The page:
Recommendations for adenovirus testing and reporting of children with acute hepatitis of unknown etiology
May 17, 2022
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The Centers for Disease Control and Prevention (CDC) issued a Health Alert Network (HAN) Health Update on May 11, 2022, to provide Healthcare providers with updated information about an epidemiologic investigation of pediatric cases of hepatitis of unknown etiology in the United States. This is an update to the HAN Health Advisory issued by CDC on April 21, 2022. This investigation focuses on collecting information to describe the epidemiology, etiology, clinical presentation, severity, and risk factors related to illness and identify any relationship between adenovirus infection or other factors and acute hepatitis of unknown etiology in children.
- Immediately report suspected cases that meet CDC's current case criteria to Public Health Seattle & King County (PHSKC) at (206) 296-4774.
- Case definition
- Children <10 years of age
- Elevated Aspartate Aminotransferase (AST) or Alanine Aminotransferase (ALT) > 500 IU/L
- Unknown etiology of acute hepatitis, with or without adenovirus testing results, since October 1, 2021
- Follow standard practice for evaluating and managing patients with hepatitis of known and unknown etiology.
- Consider adenovirus testing for patients with hepatitis of unknown etiology.
- Collect the following specimen types:
- Blood specimen
- Collect 1 mL of whole blood, serum, or plasma in a purple top EDTA tube (whole blood is preferred)
- Submit to a Reference Lab (Quest Diagnostics or ARUP) able to perform adenovirus PCR testing using whole blood specimens in EDTA
- Do NOT freeze whole blood for diagnostic PCR
- Respiratory specimen
- Collect nasopharyngeal (NP) swab in VTM/UTM, 1 ml of sputum, or bronchioalveolar lavage (BAL)
- Stool specimen
- Collect 1 gm of stool in a sterile container, or a rectal swab in VTM/UTM (stool is preferred to rectal swab)
- Liver tissue, if a biopsy was clinically indicated, or if tissue from native liver explant or autopsy is available:
- Formalin-fixed, paraffin-embedded (FFPE) liver tissue
- Fresh liver tissue, frozen on dry ice or liquid nitrogen immediately or as soon as possible, and stored at < -70°C
A cluster of pediatric cases of hepatitis without an apparent etiology was identified and reported to CDC in November 2021. A possible association between pediatric hepatitis and adenovirus infection is under investigation after laboratory testing identified adenovirus infection in all 9 patients in the initial cluster; the five specimens that could be typed were all adenovirus type 41. As of May 5, 2022, CDC and state partners are investigating 109 children with hepatitis of unknown origin across 25 states and territories, more than half of whom have tested positive for adenovirus, with more than 90% hospitalized, 14% with liver transplants, and five deaths under investigation. Because this investigation is ongoing and includes reviewing cases of hepatitis of unknown cause with onset since October 2021, patients under investigation are not limited to current or newly diagnosed pediatric hepatitis illnesses. Investigators continue to examine the role of other possible causes and identify contributing factors.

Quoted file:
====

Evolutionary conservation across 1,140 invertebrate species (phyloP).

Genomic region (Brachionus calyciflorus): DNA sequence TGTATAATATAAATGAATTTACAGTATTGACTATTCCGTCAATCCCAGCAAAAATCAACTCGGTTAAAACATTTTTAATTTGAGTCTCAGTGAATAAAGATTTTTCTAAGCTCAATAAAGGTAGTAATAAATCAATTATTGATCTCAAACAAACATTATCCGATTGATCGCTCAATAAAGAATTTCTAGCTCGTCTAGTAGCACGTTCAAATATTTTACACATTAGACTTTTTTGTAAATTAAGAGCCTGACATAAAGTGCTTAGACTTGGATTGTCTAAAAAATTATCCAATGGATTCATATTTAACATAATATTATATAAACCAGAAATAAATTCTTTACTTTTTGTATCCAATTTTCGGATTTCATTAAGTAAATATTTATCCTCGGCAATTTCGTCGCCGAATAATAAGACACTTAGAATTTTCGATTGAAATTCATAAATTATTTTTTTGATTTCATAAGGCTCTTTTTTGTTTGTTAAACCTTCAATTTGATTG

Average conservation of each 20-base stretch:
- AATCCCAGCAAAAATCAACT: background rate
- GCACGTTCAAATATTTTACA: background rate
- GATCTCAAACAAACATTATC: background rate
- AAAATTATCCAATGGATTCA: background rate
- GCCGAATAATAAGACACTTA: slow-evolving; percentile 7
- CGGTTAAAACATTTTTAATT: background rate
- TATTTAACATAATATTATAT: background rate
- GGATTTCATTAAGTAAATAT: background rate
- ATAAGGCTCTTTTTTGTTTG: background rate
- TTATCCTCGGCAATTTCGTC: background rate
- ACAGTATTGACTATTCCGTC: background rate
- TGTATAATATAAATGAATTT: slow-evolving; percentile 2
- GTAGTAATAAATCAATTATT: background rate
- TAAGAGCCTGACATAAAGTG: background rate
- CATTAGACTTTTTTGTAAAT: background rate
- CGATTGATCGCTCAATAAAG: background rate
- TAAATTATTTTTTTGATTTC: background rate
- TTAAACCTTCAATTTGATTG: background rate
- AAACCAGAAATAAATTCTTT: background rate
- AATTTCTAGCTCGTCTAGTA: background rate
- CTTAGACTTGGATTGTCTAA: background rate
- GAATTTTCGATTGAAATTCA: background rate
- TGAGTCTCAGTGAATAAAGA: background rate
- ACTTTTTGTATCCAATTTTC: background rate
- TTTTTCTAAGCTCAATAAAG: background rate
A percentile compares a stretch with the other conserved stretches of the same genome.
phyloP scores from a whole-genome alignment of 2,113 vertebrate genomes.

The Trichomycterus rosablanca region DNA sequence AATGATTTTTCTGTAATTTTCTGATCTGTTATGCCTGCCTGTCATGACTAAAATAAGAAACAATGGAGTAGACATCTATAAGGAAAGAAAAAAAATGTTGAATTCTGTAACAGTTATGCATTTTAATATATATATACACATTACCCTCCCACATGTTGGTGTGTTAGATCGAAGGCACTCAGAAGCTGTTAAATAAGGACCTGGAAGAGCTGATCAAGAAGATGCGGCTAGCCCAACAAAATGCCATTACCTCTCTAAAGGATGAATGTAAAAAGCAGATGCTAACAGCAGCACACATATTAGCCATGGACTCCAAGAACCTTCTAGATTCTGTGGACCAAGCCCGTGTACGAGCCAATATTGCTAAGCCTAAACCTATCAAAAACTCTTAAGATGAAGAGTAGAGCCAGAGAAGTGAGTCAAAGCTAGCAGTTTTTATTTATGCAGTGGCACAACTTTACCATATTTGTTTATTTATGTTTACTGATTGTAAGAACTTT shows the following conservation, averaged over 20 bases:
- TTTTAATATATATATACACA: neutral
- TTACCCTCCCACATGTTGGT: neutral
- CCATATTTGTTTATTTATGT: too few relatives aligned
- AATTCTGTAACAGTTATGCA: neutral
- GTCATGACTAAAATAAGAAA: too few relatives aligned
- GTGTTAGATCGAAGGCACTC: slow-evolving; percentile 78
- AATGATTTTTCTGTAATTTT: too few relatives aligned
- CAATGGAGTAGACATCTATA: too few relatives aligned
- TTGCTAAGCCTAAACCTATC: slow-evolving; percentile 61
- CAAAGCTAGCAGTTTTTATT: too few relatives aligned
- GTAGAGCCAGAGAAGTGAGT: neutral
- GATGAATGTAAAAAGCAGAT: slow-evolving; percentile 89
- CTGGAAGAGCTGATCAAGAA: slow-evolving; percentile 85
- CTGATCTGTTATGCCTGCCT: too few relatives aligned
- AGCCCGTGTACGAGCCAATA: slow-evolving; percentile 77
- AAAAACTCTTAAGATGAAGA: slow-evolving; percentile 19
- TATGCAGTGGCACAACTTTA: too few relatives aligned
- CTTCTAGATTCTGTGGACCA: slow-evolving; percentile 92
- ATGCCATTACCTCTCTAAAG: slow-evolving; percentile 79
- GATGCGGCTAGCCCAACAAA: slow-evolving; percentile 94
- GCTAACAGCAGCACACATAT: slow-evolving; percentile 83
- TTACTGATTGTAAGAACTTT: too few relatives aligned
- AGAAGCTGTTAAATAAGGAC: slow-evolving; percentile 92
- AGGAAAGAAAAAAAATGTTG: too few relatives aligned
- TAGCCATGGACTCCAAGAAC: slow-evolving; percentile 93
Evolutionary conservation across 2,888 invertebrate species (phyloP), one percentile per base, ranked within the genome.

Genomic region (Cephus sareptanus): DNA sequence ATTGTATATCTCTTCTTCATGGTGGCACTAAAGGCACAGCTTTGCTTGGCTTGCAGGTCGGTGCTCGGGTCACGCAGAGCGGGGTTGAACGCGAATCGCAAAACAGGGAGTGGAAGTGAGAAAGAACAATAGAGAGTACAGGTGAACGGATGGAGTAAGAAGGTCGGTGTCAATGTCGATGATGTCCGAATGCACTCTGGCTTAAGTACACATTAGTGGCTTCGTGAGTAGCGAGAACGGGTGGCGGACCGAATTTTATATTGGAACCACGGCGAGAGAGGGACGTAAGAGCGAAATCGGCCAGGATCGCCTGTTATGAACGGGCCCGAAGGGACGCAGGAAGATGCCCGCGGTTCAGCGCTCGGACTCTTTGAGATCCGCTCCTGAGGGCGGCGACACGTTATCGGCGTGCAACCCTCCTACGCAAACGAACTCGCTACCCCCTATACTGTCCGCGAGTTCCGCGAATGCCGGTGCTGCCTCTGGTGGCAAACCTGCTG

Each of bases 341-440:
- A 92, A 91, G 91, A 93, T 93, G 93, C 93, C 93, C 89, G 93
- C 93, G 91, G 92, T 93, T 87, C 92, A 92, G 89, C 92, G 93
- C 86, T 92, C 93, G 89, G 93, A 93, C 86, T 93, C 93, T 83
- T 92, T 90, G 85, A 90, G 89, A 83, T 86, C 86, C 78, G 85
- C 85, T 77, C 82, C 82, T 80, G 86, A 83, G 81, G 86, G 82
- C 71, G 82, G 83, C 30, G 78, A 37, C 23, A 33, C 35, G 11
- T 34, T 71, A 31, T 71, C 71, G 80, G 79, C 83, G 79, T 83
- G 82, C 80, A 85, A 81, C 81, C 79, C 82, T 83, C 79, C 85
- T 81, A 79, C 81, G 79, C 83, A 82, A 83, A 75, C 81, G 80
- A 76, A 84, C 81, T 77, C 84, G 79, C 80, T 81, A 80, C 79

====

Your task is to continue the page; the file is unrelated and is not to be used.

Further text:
Globally, as of April 21, 2022, the World Health Organization (WHO) reported at least 169 cases of acute hepatitis of unknown origin from 11 countries (WHO case definition goes up to 16 years of age, as opposed to 10 years of age per CDC). Cases have been reported in the United Kingdom (114), Spain (13), Israel (12), Denmark (6), Ireland (<5), Netherlands (4), Italy (4), Norway (2), France (2), Romania (1), and Belgium (1). [Note: At that time, the US had only 9 reported cases which has since increased to 109 as noted above. It is likely that the number of cases overall, as well as number of countries affected, will increase once WHO updates their estimates soon.]
- Expanded testing guidance: Clinical Guidance for Adenovirus Testing and Typing of Patients Under Investigation
- Information for state health departments and laboratories: Instructions for Adenovirus Diagnostic Testing, Typing, and submission
- Email firstname.lastname@example.org with additional questions
- Acute hepatitis of unknown etiology: The United Kingdom of Great Britain and Northern Ireland-World Health Organization
- Hepatitis Webpage: Centers for Disease Control and Prevention
- Adenoviruses Webpage: Centers for Disease Control and Prevention.
- International Encyclopedia of Public Health: Viral Diarrhea - Elsevier; 2017. P. 260-7
- Adenovirus Infection in Hospitalized Immunocompetent Children: Clin Pediatr (Phila). 2004 Apr;43(3):223–9.
- Disseminated Adenovirus Disease in Immunocompromised and Immunocompetent Children: CLIN INFECT DIS. 1998. Nov;27(5):1194-200.
- Instructions for Adenovirus Diagnostic Testing, Typing, and Submission | CDC
- Adenovirus DNA by PCR, Qualitative, Body Fluid or Stool | MLabs (umich.edu)
- Adenovirus, Quantitative PCR | ARUP Laboratories Test Directory
- Adenovirus DNA, Qualitative, Real-Time PCR | Test Detail | Quest Diagnostics